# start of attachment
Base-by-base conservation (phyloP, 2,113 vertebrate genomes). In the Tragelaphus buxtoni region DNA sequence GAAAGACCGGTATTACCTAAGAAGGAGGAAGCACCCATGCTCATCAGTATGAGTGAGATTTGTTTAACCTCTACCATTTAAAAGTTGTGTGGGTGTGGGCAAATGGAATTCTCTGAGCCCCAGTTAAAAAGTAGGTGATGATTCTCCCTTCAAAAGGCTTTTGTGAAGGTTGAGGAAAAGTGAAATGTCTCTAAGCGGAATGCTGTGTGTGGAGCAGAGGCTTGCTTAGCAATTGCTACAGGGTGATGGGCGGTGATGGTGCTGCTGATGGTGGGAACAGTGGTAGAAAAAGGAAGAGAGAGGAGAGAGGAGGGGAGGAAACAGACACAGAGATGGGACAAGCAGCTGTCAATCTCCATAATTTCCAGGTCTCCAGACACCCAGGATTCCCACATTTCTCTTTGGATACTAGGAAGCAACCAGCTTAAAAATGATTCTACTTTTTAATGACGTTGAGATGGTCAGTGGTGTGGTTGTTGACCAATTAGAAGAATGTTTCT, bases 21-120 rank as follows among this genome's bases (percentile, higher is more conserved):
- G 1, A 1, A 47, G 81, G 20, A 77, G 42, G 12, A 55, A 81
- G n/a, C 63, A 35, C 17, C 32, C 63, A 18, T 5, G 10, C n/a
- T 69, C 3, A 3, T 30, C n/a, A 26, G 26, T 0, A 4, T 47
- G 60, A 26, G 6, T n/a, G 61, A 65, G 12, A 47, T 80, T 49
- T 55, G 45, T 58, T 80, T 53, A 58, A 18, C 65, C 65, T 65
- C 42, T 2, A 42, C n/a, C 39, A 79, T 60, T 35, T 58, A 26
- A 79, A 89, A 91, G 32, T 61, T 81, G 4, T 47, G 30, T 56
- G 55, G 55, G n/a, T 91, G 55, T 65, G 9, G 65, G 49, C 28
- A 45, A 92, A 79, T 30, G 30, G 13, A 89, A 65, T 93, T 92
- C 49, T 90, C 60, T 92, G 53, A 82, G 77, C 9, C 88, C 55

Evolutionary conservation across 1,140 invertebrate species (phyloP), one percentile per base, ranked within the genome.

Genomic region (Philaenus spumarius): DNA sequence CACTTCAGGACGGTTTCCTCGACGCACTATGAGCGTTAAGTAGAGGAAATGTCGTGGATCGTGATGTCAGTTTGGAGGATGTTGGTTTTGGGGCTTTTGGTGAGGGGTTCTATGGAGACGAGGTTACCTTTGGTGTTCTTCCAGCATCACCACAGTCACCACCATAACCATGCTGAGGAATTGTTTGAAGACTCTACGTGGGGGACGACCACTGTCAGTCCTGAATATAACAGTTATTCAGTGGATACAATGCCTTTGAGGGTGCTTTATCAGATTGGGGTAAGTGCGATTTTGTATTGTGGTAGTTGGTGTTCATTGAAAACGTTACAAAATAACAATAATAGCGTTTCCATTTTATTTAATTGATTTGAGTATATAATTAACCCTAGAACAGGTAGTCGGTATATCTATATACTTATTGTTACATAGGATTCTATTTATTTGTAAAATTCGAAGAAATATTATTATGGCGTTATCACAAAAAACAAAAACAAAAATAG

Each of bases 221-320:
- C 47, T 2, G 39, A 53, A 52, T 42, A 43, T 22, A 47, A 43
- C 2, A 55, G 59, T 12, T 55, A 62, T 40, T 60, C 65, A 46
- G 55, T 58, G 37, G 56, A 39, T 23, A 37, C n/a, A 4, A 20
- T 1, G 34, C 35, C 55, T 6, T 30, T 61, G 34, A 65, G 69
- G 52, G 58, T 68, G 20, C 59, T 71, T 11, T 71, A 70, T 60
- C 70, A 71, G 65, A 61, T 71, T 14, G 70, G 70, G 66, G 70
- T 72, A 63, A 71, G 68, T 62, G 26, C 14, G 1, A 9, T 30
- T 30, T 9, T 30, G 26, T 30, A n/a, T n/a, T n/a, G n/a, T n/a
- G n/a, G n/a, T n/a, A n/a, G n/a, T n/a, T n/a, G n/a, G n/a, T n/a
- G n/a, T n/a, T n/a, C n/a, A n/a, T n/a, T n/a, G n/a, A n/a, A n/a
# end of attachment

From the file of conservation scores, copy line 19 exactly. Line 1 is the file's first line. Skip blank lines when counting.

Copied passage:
- G 52, G 58, T 68, G 20, C 59, T 71, T 11, T 71, A 70, T 60